Now all of this only brings me up to my main point in this article. It is absolutely ridiculous to try to label an entire group of individuals, whether they are pilots, or any other group, with one label or to try to paint them all with the same brush. To prove my point let’s take a look around the aviation industry in the U.S. for the past 20 years and discuss a few cases.

One of the most astounding cases actually comes to us from the military. That is the crash of a B52 Bomber at Fairchild Air Force Base in 1994. The bomber, valued somewhere between 100 and 500 million, with four lives on board, crashed into a ball of fire in front of family and friends, after exceeding bank angles and stalling, while practicing for an upcoming air show. The Lt. Col. Who was pilot in command had a long, long, history of intentional safety violations where on at least 6 occasions he flew the bomber at altitudes, bank & pitch angles in clear violation of Air Force regulations as well as the aircraft flight manual.

But with everything we know about the above incident, do I believe that all Air Force or military pilots are dangerous. Of course not! To make such a statement would be laughable.

There is another case that comes to us from Miami Florida in June of 2000. That is the fatal crash of a news helicopter known as “Sky 6”. The helicopter, an MD600 Notar crashed in a residential neighborhood killing the pilot and a news cameraman. As the investigation unfolded it was learned that the pilot had a federal conviction for smuggling drugs using an aircraft. Also, that the pilot routinely performed unnecessary high risk maneuvers to the point that the deceased cameraman had complained to other coworkers two days before the crash.

Immediately before the accident he had been flying alongside another helicopter talking to the pilot over the radio. Other pilots heard the discussion and heard the accident pilot state “watch this”. Here are the NTSB’s findings, “The pilot’s ostentatious display and in-flight decision to perform an abrupt low altitude pitch up maneuver (aerobatic flight)”- causing the main rotor blades to strike and chop off the tail boom. A dangerous pilot indeed, but do we label all news helicopter pilots as dangerous because of his actions? No!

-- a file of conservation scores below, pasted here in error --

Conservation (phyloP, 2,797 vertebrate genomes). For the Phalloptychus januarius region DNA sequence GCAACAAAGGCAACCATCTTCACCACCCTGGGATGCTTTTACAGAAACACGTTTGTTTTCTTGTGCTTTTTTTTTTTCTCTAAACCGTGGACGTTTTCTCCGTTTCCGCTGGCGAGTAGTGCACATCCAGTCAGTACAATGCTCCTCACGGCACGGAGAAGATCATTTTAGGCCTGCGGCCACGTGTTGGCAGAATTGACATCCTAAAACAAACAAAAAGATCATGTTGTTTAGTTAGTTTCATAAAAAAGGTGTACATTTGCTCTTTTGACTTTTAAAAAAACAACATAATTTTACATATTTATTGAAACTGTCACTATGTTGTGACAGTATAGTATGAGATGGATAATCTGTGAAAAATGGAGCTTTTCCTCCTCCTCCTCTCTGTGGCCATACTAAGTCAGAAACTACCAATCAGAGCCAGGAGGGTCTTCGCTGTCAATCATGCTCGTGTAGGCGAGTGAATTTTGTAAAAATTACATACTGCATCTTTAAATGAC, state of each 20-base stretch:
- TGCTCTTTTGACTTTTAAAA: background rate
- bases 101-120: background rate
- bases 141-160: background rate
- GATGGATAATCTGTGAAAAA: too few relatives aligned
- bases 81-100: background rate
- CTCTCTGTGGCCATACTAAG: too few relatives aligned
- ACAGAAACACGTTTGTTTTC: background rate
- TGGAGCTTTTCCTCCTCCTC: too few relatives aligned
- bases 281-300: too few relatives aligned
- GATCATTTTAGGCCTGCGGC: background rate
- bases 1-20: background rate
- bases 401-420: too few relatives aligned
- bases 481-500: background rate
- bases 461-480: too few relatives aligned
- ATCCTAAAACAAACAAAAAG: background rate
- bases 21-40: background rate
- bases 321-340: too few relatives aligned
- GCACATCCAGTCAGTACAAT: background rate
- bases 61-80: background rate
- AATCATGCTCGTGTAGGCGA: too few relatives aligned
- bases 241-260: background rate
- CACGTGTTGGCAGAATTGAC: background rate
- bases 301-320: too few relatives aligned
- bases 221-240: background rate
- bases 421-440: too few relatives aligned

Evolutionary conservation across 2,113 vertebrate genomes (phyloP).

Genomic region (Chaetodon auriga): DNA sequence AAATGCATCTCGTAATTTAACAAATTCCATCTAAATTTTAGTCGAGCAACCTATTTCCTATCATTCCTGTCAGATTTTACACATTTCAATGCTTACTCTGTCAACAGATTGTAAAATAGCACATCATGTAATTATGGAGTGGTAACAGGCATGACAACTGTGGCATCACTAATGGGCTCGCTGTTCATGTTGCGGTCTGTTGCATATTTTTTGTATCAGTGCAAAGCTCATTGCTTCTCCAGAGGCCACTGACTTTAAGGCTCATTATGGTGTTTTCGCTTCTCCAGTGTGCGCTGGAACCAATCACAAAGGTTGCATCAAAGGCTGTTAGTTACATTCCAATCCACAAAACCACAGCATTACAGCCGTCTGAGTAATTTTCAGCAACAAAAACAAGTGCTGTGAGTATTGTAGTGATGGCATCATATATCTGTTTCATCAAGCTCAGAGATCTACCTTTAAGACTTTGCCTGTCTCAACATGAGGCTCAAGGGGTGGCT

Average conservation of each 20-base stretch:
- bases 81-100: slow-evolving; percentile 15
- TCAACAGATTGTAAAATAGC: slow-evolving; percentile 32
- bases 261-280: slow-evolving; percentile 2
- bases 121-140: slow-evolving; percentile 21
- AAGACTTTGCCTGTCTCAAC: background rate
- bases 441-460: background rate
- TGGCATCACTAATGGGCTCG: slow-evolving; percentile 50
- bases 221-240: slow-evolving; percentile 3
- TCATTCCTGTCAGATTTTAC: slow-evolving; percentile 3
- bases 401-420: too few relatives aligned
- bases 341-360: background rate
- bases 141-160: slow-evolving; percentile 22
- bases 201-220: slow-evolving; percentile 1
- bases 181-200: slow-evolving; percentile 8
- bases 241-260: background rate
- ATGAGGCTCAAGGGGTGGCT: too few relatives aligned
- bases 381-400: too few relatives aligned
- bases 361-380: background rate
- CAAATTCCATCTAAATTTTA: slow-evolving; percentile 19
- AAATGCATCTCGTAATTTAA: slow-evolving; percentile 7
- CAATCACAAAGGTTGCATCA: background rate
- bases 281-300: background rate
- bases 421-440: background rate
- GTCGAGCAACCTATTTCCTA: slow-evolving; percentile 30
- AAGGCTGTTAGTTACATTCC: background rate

Let’s take a look at one more case that comes from the commuter airline industry here in the U.S. In October of 2000 a Pinnacle Airlines, twin engine Bombardier CRJ200, a 50 seat aircraft with two pilots and no passengers crashed about two and a half miles short of the runway in Jefferson City Mo. killing both pilots. The plane was on a repositioning flight and since there were no passengers on board the Captain and First Officer decided to take the aircraft to the very upper limits of it’s altitude cruising capability of 41,000 feet. This aircraft would normally cruise at 37,000 feet but there was word of an unofficial "410" club at Pinnacle Airlines, of other pilots who had taken their aircraft to 41,000 feet.

Even prior to reaching this altitude there were a number of intentional pitch up maneuvers in the aircraft that were beyond all published angles of pitch. The cockpit voice recorder recorded laughing and joking in the cockpit. The pilots switched seats and one went to the back of the plane to get a coke to celebrate. Soon both the aircraft and the pilots were in trouble. Because they were operating on the edge of the aircraft’s altitude limits both engines subsequently flamed out and the aircraft stalled. An emergency was declared but the pilots did not reveal that they had double engine failure until 13 minutes later and after passing up 4-5 airports where they could have potentially glided the aircraft to a safe landing. They finally began getting vectors for Jefferson City Missouri airport. They didn’t make it, and they paid for their mistakes with their lives. But, in light of this crash do I think that most airline pilots are unsafe and endanger the public. Again the answer is no, to make such a statement would be ridiculous.

The purpose of looking at these other incidents is not to point fingers, but instead to point out that there are a very small percentage of pilots in all fields that certainly could be considered dangerous. Just like there are a small percentage of police officers, doctors, surgeons, fireman, and any other group or classification who will operate irresponsibly.

When it comes to police helicopter pilots I would suggest that the opposite is true. Most veteran law enforcement officers have a long history of evaluating and minimizing risk, as well as sound judgment and decision making so that they can go home to their families every night. It is from this group of veteran officers, which have impeccable service records that most agencies select their tactical flight officers and pilots. Their years of hard work and professionalism on the streets are carried over into the cockpit, thus providing a law enforcement resource that protects the public not endangers it.